Her real name is a casting director's nightmare: Regina Shamlikashvili. When she played in Vienna soon after emigrating from the Soviet Union in 1983, the leading critic was full of praise for her pianism, "but warned that I wouldn't go far with such a long name.
"So he gave me a simpler one: Shamvili. I've been using it ever since."
Regina Shamvili wasn't the first artist from Georgia (the Soviet republic, not U.S. state) to take a stage name. Remember the late Georgi Balanchivadze, better known as George Balanchine?
Like Balanchine, Shamvili eventually gravitated to New York, where she now lives. "New York is Babylon," she said in Russian.
"It has a lot in common with Moscow--they're two sides of the same coin."
Saturday evening, however, will find Shamvili in Los Angeles, making her local debut in Murphy Hall at Loyola Marymount University in Westchester. On the program are works by Beethoven (the Sonata in A, Opus 101), Schumann ("Kreisleriana") and Chopin.
"I'm looking forward to the concert. I like American audiences and the direct way they respond," she said.
Up to now, her few performances in this country have occurred for the most part in obscure places and have attracted little attention. Her New York debut in Merkin Hall in 1984 passed almost unnoticed.
That Shamvili came to the West quietly and legally--not with the sort of spectacular defection splash that newscasters adore--is surely one reason she has yet to become a household name. Nor is she a publicity hound.
"I'm not a gangster," she said. "Everyone tells me I should be more aggressive about promoting myself, but I guess I'm just not that sort of person.
"For me, it has been most important to be able to play, and not so important where. Nobody owes me anything. We had a musical mafia of our own back in Moscow, and I was right in the middle of it, so I understand how things work in New York.
"After all, what would happen if an American pianist suddenly moved to Moscow and wanted to be famous overnight?"
Born in 1945 into a distinguished family in Tbilisi, the Georgian capital, Shamvili first studied piano at the Central Musical School and the conservatory there. Later she moved to Moscow for advanced work in the Tchaikovsky Conservatory.
Moscow remained Shamvili's home for nearly 30 years--until November, 1983, when she emigrated (via Italy to the United States) with her husband of 20 years. Boris Katsenbogen, a computer engineer, is a Jew, and was allowed to leave on religious grounds. Shamvili shared a bittersweet anecdote as he laughed in the background.
"What is a Jewish husband? A means of transportation."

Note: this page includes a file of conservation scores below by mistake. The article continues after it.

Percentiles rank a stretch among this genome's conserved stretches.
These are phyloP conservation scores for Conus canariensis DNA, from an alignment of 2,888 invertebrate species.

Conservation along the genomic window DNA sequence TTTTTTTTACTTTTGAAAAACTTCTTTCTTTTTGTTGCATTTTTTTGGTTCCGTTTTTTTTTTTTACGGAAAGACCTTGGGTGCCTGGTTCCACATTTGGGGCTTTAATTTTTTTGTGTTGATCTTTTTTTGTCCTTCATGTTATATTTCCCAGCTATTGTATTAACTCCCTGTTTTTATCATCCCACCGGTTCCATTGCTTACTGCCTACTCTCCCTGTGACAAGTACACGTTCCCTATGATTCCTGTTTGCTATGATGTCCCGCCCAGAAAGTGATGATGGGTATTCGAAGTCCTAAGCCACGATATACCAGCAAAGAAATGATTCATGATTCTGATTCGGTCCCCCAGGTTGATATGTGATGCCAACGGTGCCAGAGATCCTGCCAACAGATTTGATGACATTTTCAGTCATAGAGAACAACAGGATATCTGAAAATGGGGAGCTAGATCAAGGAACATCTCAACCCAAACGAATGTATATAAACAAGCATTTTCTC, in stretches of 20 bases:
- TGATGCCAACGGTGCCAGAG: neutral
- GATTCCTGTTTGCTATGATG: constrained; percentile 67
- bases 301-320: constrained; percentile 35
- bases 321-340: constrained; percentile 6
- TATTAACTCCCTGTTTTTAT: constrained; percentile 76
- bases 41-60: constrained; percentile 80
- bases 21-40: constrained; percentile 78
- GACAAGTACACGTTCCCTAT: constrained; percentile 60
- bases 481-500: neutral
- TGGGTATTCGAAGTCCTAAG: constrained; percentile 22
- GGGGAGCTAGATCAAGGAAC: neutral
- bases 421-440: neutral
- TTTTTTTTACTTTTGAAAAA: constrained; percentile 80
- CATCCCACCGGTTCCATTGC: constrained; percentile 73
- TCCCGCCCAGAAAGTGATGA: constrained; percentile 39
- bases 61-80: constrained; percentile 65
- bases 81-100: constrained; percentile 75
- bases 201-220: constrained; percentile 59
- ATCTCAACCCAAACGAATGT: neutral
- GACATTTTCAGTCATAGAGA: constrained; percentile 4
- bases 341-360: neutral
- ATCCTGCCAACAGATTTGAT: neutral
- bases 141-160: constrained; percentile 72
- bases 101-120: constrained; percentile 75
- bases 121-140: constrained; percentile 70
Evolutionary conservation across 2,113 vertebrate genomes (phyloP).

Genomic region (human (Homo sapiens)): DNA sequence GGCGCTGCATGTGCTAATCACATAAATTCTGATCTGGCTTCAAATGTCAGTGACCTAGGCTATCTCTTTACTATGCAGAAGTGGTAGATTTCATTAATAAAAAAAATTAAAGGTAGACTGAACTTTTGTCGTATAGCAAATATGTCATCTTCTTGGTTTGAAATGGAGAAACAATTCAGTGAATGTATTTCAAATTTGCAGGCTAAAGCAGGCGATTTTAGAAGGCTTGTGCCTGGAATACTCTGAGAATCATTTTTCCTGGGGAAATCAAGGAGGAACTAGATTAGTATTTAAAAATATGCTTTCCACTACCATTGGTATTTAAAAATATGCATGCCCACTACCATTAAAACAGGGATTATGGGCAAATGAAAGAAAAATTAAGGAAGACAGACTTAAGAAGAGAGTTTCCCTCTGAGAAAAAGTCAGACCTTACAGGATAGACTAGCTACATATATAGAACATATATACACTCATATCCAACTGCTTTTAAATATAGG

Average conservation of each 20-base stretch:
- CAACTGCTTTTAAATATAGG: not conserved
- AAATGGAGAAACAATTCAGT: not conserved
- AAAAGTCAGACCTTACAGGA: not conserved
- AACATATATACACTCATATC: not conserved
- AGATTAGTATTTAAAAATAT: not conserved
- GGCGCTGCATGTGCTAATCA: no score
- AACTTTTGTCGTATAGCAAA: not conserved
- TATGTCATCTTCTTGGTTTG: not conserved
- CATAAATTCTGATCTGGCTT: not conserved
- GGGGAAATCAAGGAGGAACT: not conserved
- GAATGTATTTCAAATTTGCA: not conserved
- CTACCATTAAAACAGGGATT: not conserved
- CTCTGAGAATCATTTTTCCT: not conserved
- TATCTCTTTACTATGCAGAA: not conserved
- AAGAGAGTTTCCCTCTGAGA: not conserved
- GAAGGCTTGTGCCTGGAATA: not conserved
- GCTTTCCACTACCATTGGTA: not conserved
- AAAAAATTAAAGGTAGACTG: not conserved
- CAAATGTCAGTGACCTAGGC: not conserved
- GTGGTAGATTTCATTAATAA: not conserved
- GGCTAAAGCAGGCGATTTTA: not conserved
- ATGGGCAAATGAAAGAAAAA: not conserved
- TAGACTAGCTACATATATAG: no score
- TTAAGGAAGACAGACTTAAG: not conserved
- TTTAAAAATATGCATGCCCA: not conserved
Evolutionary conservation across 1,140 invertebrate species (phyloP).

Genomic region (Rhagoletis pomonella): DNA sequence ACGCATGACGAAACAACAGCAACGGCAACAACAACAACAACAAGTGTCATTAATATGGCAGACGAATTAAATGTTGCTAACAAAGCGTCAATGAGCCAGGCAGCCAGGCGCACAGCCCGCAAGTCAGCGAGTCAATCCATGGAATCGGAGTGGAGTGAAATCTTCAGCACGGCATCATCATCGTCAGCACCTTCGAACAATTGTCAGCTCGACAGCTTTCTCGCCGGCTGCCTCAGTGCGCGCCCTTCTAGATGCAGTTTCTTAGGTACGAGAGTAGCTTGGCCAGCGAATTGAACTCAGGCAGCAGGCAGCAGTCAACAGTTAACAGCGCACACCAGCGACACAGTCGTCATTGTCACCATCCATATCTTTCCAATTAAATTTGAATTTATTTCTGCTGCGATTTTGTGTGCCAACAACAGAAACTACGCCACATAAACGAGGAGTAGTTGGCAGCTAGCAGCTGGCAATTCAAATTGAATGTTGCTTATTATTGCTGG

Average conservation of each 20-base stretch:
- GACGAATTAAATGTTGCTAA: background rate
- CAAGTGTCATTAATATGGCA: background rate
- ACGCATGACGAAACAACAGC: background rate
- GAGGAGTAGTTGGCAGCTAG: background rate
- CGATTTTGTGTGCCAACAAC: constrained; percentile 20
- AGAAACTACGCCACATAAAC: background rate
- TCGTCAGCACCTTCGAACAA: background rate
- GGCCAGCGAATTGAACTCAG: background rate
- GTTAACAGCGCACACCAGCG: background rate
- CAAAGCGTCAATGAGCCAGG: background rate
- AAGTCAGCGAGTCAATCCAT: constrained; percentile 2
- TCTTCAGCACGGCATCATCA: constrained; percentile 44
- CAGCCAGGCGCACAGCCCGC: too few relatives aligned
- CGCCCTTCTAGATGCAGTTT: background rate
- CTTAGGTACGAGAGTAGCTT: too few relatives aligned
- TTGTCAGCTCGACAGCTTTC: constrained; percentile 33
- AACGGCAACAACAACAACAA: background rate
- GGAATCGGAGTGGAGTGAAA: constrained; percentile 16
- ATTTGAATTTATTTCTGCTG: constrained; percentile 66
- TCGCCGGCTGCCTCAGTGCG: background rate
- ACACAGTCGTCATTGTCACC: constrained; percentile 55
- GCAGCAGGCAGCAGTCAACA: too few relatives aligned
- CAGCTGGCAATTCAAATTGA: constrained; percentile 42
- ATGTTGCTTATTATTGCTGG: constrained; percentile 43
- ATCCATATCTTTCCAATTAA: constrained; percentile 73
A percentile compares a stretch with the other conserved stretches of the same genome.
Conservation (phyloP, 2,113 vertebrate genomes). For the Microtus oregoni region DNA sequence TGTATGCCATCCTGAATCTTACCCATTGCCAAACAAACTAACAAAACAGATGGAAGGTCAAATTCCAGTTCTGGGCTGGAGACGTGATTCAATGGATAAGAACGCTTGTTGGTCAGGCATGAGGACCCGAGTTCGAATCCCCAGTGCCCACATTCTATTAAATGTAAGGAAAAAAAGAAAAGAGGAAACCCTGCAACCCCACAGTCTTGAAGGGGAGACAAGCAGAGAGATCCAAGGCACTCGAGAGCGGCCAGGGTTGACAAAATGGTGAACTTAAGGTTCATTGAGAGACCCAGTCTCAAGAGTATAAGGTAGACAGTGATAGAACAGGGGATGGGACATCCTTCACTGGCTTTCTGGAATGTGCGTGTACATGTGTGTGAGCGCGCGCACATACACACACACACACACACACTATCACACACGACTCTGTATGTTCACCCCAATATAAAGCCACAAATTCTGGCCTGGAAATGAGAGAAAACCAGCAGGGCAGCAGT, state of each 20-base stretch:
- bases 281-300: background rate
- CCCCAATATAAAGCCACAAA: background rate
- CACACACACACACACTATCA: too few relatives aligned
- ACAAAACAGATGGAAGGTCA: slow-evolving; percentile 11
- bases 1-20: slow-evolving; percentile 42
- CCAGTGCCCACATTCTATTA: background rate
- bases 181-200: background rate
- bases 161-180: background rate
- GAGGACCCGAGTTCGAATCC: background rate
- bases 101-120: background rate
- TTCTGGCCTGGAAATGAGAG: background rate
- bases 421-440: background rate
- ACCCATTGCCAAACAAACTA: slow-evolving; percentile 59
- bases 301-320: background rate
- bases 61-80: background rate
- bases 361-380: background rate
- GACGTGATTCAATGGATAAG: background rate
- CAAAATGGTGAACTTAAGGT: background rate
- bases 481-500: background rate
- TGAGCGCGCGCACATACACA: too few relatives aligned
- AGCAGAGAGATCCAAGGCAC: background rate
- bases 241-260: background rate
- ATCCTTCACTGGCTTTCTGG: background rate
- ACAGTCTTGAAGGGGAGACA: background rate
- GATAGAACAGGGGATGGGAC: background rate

By the time she emigrated, Shamvili, a statuesque beauty with dark hair and enormous soulful eyes, had built a thriving career. She was playing about 80 concerts a year "from Kiev to Kamchatka," and had made several successful recordings for Melodiya. Her "rediscovery" of the piano music of Russian composer Mikhail Glinka (1804-57) had gained the attention of foreign diplomats in Moscow and of high-ranking Soviet officials.
Among her admirers, she claims, were former Soviet Premier Alexei Kosygin and Communist Party chief Leonid Brezhnev. "Lyolik (her affectionate nickname for Brezhnev) was a kind, sweet man," she says.
Despite all this, and many invitations, she was repeatedly denied permission to travel or perform abroad. On several occasions, she prepared for promised trips to Europe only to have them canceled at the last minute. Frustration with that state of affairs finally led her to choose emigration.
Even today, Shamvili says she isn't sure why she wasn't allowed to tour abroad while many other Soviet performers were. "Maybe it was my many friendships with Western diplomats in Moscow. Or even my association with Kosygin and Brezhnev."
Then, too many different bureaucratic agencies thrive in the Soviet musical establishment. Performers are often the victims of their political and territorial feuds. And since Shamvili has no children, perhaps the authorities feared she might not come back.
Since Mikhail Gorbachev and glasnost swept into the Kremlin a few years ago, of course, the situation has changed significantly for all Soviet artists, including musicians. Many composers and performers who had never been allowed to travel abroad before are now making the rounds of American and European capitals.
Not long ago, Shamvili even received a phone call from a Soviet official at the United Nations who asked her to consider returning to the Soviet Union "either permanently or for a visit. And he was repentant about official behavior toward me in the past. They've been calling a lot of Soviet emigre artists and asking us to think about coming back.
"For me, though, it's too soon to think of returning, even for a visit. It's all still too painful, too fresh in my mind.
"I love Russia, and I always will. But my home is here in New York. And the time has come for me to start playing more often in America."